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Italy, Greece, France and Finland as Historical Contexts
Volume Editor:
What can you learn about the impact of war on archaeology and museums in past conflicts such as World War II? What was the role of state authorities in protecting antiquities in some European contexts? This volume assesses a variety of targeted, vital case studies providing genuine and fresh data (even unpublished pictures and archival records).

For instance, contributions detail on the military requisition of the National Museum of Naples, the burial of artefacts in the National Museum of Athens basement, a little-known military excavation in Milazzo (Sicily), 'wararchaeology' of Crete and the rescue of war remains in Finnish Lapland.
A Multifaceted History of Khmer Rouge Crimes
Established in 1979 in the premises of the Khmer Rouge prison S-21 in Phnom Penh, Tuol Sleng Genocide Museum (TSGM) has had a turbulent history, mirroring Cambodia's social and political transformations. The book brings together academics and practitioners from multiple fields who offer novel perspectives and sources on the site and reflect on the challenges the institution has faced in the past and will face in the twenty-first century as an archive, heritage, and education site, especially with the coming of the post-justice era in the country.
Volume Editors: and
This book is the first to deal with documentary aesthetic practices of the post-war period in Eastern Europe in a comparative perspective. The contributions examine the specific forms and modes of documentary representations and the role they played in the formation of new aesthetic trends during the cultural-political transition of the long 1960s. This documentary first-hand approach to the world aimed to break up unquestioned ideological structures and expose tabooed truths in order to engender much-needed social changes. New ways of depicting daily life, writing testimony or subjective reportage emerged that still shape cultural debates today.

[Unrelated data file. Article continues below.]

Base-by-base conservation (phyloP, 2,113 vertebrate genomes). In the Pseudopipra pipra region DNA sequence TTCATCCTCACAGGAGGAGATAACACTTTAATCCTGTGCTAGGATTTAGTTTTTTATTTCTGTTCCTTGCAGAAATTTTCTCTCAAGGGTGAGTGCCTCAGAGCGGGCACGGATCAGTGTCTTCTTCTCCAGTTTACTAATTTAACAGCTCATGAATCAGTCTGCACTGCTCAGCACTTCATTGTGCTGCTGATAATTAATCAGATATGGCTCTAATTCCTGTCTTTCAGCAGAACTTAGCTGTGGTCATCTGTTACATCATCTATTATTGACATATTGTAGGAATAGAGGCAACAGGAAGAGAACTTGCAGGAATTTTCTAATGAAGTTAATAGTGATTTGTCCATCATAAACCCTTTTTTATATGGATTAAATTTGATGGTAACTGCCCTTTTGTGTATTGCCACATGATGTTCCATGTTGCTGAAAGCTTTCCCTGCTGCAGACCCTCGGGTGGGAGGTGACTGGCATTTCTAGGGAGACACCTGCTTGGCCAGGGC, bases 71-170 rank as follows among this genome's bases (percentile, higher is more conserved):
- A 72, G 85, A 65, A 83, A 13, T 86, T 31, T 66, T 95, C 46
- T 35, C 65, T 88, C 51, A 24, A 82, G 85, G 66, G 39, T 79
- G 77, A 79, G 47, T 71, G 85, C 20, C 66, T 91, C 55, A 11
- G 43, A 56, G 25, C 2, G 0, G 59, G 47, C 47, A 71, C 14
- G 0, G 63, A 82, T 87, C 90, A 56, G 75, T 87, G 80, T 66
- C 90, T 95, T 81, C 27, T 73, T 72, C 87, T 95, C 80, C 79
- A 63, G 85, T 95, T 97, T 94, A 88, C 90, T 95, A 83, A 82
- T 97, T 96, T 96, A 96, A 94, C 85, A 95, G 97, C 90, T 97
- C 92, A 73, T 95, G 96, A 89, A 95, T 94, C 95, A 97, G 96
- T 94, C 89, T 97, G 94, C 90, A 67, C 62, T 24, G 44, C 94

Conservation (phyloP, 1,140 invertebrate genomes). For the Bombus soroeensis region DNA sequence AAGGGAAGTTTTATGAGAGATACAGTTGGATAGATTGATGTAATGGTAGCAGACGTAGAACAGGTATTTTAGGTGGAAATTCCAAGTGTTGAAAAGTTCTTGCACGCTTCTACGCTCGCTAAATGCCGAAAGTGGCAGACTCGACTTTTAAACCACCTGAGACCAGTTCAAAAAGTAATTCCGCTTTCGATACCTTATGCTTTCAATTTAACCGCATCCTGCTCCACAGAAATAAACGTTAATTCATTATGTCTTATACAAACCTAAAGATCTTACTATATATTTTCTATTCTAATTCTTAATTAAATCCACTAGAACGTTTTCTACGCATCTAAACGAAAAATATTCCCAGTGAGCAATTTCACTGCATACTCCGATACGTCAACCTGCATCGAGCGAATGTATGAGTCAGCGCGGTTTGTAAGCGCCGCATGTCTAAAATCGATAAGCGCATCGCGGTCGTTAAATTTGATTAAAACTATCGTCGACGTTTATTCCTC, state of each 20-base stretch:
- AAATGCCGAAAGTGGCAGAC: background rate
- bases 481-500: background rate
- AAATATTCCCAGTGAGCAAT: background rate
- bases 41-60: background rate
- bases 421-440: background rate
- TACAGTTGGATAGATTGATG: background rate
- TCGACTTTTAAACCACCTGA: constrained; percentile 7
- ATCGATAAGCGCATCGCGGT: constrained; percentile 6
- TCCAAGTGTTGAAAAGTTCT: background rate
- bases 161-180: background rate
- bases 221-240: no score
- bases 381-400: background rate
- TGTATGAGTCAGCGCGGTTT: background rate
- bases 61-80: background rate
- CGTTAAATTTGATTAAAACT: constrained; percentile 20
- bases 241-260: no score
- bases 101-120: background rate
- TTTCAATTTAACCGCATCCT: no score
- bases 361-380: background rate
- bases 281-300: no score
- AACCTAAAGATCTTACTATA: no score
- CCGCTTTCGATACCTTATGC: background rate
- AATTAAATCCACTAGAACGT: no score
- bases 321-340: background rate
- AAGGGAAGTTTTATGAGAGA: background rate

Memory, Identity and the Haunted Imagination in Contemporary Literature and Art
How does the spectre appear in Icelandic literature and visual art created in the aftermath of the economic crash in Iceland in 2008? Why does it emerge at that specific point in time and what can it tell us about repressed collective memories in Iceland? The book explores how the crash becomes an implicit background setting in novels that address the silences and gaps of the family archive, and how crime fiction employs generic features of horror to explicitly tackle the ghosts residing in the lost homes of the financial crash. Spectral space is an apparent theme of cultural memories produced in times of crisis, and the book explores how this is made apparent in visual art of the period.
Karabagh, Nakhichevan and Azerbaijan in Contemporary Geopolitical Conflict
This is the first multidisciplinary volume whose focus is on the barely accessible highlands between Armenia and Azerbaijan, and their invaluable artistic heritage. Numerous ancient and mediaeval monuments of Artsakh/Karabagh and Nakhichevan find themselves in the crucible of a strife involving mutually exclusive national accounts. They are gravely endangered today by the politics of cultural destruction endorsed by the modern State of Azerbaijan.
This volume contains seventeen contributions by renowned scholars from eight nations, rare photographic documentation and a detailed inventory of all the monuments discussed. Part 1 explores the historical geography of these lands and their architecture. Part 2 analyses the development of Azerbaijani nationalism against the background of the centuries-long geopolitical contest between Russia and Turkey. Part 3 documents the loss of monuments and examines their destruction in the light of international law governing the protection of cultural heritage.